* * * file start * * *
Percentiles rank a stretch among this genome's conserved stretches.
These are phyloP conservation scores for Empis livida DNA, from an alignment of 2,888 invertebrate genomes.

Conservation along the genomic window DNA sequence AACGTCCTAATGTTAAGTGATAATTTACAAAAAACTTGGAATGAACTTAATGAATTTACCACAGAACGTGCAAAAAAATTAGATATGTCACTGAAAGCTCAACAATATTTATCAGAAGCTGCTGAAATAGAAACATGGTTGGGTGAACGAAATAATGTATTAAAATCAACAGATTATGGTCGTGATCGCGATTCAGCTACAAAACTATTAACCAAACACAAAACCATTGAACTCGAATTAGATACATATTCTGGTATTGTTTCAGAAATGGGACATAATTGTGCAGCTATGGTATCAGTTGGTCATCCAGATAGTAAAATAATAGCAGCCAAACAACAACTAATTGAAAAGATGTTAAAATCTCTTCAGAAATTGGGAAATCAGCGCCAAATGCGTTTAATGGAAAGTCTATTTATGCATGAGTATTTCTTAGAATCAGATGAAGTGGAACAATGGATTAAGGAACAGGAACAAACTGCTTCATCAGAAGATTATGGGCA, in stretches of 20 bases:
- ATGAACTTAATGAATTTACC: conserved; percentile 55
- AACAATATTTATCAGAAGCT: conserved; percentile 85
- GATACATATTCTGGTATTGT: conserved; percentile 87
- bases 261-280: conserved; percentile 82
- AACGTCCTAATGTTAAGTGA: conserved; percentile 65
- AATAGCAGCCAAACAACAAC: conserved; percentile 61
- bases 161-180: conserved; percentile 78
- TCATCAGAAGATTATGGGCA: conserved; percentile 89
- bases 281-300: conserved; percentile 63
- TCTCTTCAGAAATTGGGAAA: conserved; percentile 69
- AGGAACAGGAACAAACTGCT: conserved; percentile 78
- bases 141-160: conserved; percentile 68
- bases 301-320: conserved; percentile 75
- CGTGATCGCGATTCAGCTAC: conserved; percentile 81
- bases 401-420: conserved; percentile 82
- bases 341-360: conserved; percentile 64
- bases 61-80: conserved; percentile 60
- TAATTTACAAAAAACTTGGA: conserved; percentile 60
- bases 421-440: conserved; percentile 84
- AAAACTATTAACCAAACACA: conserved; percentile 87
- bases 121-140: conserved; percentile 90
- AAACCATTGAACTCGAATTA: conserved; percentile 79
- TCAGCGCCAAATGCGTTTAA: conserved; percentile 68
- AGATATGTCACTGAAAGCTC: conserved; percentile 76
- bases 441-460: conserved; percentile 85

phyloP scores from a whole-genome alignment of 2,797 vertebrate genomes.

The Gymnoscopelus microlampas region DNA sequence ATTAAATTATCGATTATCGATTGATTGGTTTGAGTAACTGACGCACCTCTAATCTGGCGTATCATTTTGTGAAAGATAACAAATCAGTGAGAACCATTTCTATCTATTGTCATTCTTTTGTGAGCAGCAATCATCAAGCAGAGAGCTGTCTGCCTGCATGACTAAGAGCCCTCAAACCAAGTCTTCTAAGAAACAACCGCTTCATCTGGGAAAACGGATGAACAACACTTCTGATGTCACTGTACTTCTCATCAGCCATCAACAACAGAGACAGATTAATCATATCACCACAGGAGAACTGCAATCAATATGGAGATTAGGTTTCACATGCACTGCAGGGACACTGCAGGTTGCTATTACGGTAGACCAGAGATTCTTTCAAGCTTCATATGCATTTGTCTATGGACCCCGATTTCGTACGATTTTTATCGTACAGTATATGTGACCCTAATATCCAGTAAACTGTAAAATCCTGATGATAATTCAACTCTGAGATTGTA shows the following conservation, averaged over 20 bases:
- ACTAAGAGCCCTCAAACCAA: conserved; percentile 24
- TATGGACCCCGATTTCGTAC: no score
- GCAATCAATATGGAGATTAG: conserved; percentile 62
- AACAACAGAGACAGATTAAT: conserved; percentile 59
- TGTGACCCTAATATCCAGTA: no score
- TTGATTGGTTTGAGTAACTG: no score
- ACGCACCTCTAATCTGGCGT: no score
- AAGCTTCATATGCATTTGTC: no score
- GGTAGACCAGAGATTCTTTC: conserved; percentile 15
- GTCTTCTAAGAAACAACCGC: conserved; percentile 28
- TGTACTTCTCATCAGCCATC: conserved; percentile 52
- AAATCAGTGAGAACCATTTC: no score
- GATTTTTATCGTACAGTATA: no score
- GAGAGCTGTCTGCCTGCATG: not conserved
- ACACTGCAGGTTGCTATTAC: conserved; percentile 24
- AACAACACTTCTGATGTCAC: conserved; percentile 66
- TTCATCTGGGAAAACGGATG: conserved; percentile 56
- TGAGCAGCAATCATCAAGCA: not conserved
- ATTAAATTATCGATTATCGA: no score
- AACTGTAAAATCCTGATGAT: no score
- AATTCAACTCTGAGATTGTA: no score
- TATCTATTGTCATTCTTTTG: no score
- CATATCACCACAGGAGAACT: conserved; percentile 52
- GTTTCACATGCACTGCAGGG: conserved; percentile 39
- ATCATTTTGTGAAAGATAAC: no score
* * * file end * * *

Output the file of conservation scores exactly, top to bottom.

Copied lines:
Percentiles rank a stretch among this genome's conserved stretches.
These are phyloP conservation scores for Empis livida DNA, from an alignment of 2,888 invertebrate genomes.

Conservation along the genomic window DNA sequence AACGTCCTAATGTTAAGTGATAATTTACAAAAAACTTGGAATGAACTTAATGAATTTACCACAGAACGTGCAAAAAAATTAGATATGTCACTGAAAGCTCAACAATATTTATCAGAAGCTGCTGAAATAGAAACATGGTTGGGTGAACGAAATAATGTATTAAAATCAACAGATTATGGTCGTGATCGCGATTCAGCTACAAAACTATTAACCAAACACAAAACCATTGAACTCGAATTAGATACATATTCTGGTATTGTTTCAGAAATGGGACATAATTGTGCAGCTATGGTATCAGTTGGTCATCCAGATAGTAAAATAATAGCAGCCAAACAACAACTAATTGAAAAGATGTTAAAATCTCTTCAGAAATTGGGAAATCAGCGCCAAATGCGTTTAATGGAAAGTCTATTTATGCATGAGTATTTCTTAGAATCAGATGAAGTGGAACAATGGATTAAGGAACAGGAACAAACTGCTTCATCAGAAGATTATGGGCA, in stretches of 20 bases:
- ATGAACTTAATGAATTTACC: conserved; percentile 55
- AACAATATTTATCAGAAGCT: conserved; percentile 85
- GATACATATTCTGGTATTGT: conserved; percentile 87
- bases 261-280: conserved; percentile 82
- AACGTCCTAATGTTAAGTGA: conserved; percentile 65
- AATAGCAGCCAAACAACAAC: conserved; percentile 61
- bases 161-180: conserved; percentile 78
- TCATCAGAAGATTATGGGCA: conserved; percentile 89
- bases 281-300: conserved; percentile 63
- TCTCTTCAGAAATTGGGAAA: conserved; percentile 69
- AGGAACAGGAACAAACTGCT: conserved; percentile 78
- bases 141-160: conserved; percentile 68
- bases 301-320: conserved; percentile 75
- CGTGATCGCGATTCAGCTAC: conserved; percentile 81
- bases 401-420: conserved; percentile 82
- bases 341-360: conserved; percentile 64
- bases 61-80: conserved; percentile 60
- TAATTTACAAAAAACTTGGA: conserved; percentile 60
- bases 421-440: conserved; percentile 84
- AAAACTATTAACCAAACACA: conserved; percentile 87
- bases 121-140: conserved; percentile 90
- AAACCATTGAACTCGAATTA: conserved; percentile 79
- TCAGCGCCAAATGCGTTTAA: conserved; percentile 68
- AGATATGTCACTGAAAGCTC: conserved; percentile 76
- bases 441-460: conserved; percentile 85

phyloP scores from a whole-genome alignment of 2,797 vertebrate genomes.

The Gymnoscopelus microlampas region DNA sequence ATTAAATTATCGATTATCGATTGATTGGTTTGAGTAACTGACGCACCTCTAATCTGGCGTATCATTTTGTGAAAGATAACAAATCAGTGAGAACCATTTCTATCTATTGTCATTCTTTTGTGAGCAGCAATCATCAAGCAGAGAGCTGTCTGCCTGCATGACTAAGAGCCCTCAAACCAAGTCTTCTAAGAAACAACCGCTTCATCTGGGAAAACGGATGAACAACACTTCTGATGTCACTGTACTTCTCATCAGCCATCAACAACAGAGACAGATTAATCATATCACCACAGGAGAACTGCAATCAATATGGAGATTAGGTTTCACATGCACTGCAGGGACACTGCAGGTTGCTATTACGGTAGACCAGAGATTCTTTCAAGCTTCATATGCATTTGTCTATGGACCCCGATTTCGTACGATTTTTATCGTACAGTATATGTGACCCTAATATCCAGTAAACTGTAAAATCCTGATGATAATTCAACTCTGAGATTGTA shows the following conservation, averaged over 20 bases:
- ACTAAGAGCCCTCAAACCAA: conserved; percentile 24
- TATGGACCCCGATTTCGTAC: no score
- GCAATCAATATGGAGATTAG: conserved; percentile 62
- AACAACAGAGACAGATTAAT: conserved; percentile 59
- TGTGACCCTAATATCCAGTA: no score
- TTGATTGGTTTGAGTAACTG: no score
- ACGCACCTCTAATCTGGCGT: no score
- AAGCTTCATATGCATTTGTC: no score
- GGTAGACCAGAGATTCTTTC: conserved; percentile 15
- GTCTTCTAAGAAACAACCGC: conserved; percentile 28
- TGTACTTCTCATCAGCCATC: conserved; percentile 52
- AAATCAGTGAGAACCATTTC: no score
- GATTTTTATCGTACAGTATA: no score
- GAGAGCTGTCTGCCTGCATG: not conserved
- ACACTGCAGGTTGCTATTAC: conserved; percentile 24
- AACAACACTTCTGATGTCAC: conserved; percentile 66
- TTCATCTGGGAAAACGGATG: conserved; percentile 56
- TGAGCAGCAATCATCAAGCA: not conserved
- ATTAAATTATCGATTATCGA: no score
- AACTGTAAAATCCTGATGAT: no score
- AATTCAACTCTGAGATTGTA: no score
- TATCTATTGTCATTCTTTTG: no score
- CATATCACCACAGGAGAACT: conserved; percentile 52
- GTTTCACATGCACTGCAGGG: conserved; percentile 39
- ATCATTTTGTGAAAGATAAC: no score